Once I was in the military and had more disposable income and access to more used bookstores, and time to read (when you are at sea and not on duty, a book is a nice thing) then Moorcock had a stronger influence, particularly as I moved away from Elric into his other areas and also discovered authors like Glen Cook, who wrote believable military characters in a fantasy setting. But, it was Moorcock’s Multiverse that really fired my imagination, though DC had already set that up with its parallel worlds (until the Marvel exiles F-ed with that). I was really ready by the time some of his other material was getting reprinted, such as the Kane of Mars pastiches and, especially, the Oswald Bastable proto-steampunk novels. Then, I encountered his Seaton Begg (a Sexton Blake pastiche, who investigates crimes across dimensions). That prepped me for meta-fictional stuff, like Alan Moore’s League of Extraordinary Gentlemen, Phillip Jose Farmer’s Wold Newton Universe, Kim Newman’s Anno Dracula and Diogenes Club works, the Tales of the Shadowmen anthologies, and work along those lines from French author Xavier Maumejean.

    1. I picked up Lancer’s “The Dreaming City” in the early 1970s and got hooked on Elric. Though the more meta Moorcock got, he often lost me.
      I loved Lloyd Alexander’s Prydain Chronicles as a kid (and an adult) but they weren’t as unusual as Smith or MacDonald, just excellent reading.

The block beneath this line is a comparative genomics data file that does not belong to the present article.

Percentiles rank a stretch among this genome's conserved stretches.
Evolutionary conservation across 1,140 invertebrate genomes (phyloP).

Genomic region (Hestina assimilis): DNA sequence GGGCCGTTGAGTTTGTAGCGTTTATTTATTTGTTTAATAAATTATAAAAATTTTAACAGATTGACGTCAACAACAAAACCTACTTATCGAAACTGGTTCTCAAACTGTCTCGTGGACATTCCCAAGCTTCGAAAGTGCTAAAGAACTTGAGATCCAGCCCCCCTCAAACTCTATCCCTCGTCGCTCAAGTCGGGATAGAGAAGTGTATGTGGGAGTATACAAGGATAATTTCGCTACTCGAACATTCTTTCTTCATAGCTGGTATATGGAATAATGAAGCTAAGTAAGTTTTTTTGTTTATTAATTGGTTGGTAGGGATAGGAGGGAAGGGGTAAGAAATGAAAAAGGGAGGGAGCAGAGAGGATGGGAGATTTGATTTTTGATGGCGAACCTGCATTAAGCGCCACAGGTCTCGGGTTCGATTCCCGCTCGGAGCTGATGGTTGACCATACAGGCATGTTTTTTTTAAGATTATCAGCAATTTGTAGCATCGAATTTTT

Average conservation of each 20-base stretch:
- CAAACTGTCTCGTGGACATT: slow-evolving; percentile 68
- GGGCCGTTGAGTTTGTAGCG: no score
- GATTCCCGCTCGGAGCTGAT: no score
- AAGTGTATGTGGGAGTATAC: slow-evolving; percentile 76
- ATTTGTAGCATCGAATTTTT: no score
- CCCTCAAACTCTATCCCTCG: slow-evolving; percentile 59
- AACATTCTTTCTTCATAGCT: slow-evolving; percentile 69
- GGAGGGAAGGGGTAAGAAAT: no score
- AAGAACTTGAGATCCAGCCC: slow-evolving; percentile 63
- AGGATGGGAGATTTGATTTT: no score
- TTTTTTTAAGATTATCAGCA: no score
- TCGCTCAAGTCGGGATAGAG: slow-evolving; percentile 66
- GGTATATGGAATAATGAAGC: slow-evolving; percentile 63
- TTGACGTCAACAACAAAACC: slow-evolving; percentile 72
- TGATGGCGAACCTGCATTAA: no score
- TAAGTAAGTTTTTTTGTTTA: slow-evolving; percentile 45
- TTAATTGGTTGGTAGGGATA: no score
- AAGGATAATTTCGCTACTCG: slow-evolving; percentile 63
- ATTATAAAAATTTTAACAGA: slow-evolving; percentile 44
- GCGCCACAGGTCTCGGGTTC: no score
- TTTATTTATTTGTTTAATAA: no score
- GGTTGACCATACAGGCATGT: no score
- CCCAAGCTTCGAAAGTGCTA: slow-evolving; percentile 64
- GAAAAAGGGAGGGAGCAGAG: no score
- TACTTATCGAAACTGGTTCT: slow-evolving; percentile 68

2. Le Messor

    My mother used to read Tolkien and Lewis to me, among others. Some George MacDonald, Earthsea, etc… I branched out into Tanith Lee and others. (Hazily trying to remember back to the dawn of time here.) There was also sci-fi, of course, but fantasy has always been my favourite genre.

    “Tolkien did not invent elves, dwarves, magic rings or quests (he did invent hobbits, which is no small feat)”
    Of course not. Never accuse a hobbit of having small feet; they’re proud of their foots.
    Proudfeet, sorry.

    I didn’t know André Norton wrote fantasy; I’ve only run across her sci-fi.

    “those who liked the old stuff probably already owned it.”
    Reminds me of a bit from r/facepalm; a book company ran a promotion via a tweet:
    ‘Here’s a thought; why not buy a copy of your favourite book?’
    followed shortly by:
    ‘We didn’t think that through; turns out most of you already own your favourite books.’

    1. Le Messor

      Witch World… Man, my memory sucks! I’ve actually read that one. Includes MacBeth’s witches, iirc?

      The only Native American fantasy novel I can remember reading was by Alan Dean Foster, I believe (see above re: memory), though I’ve read a little actual mythology.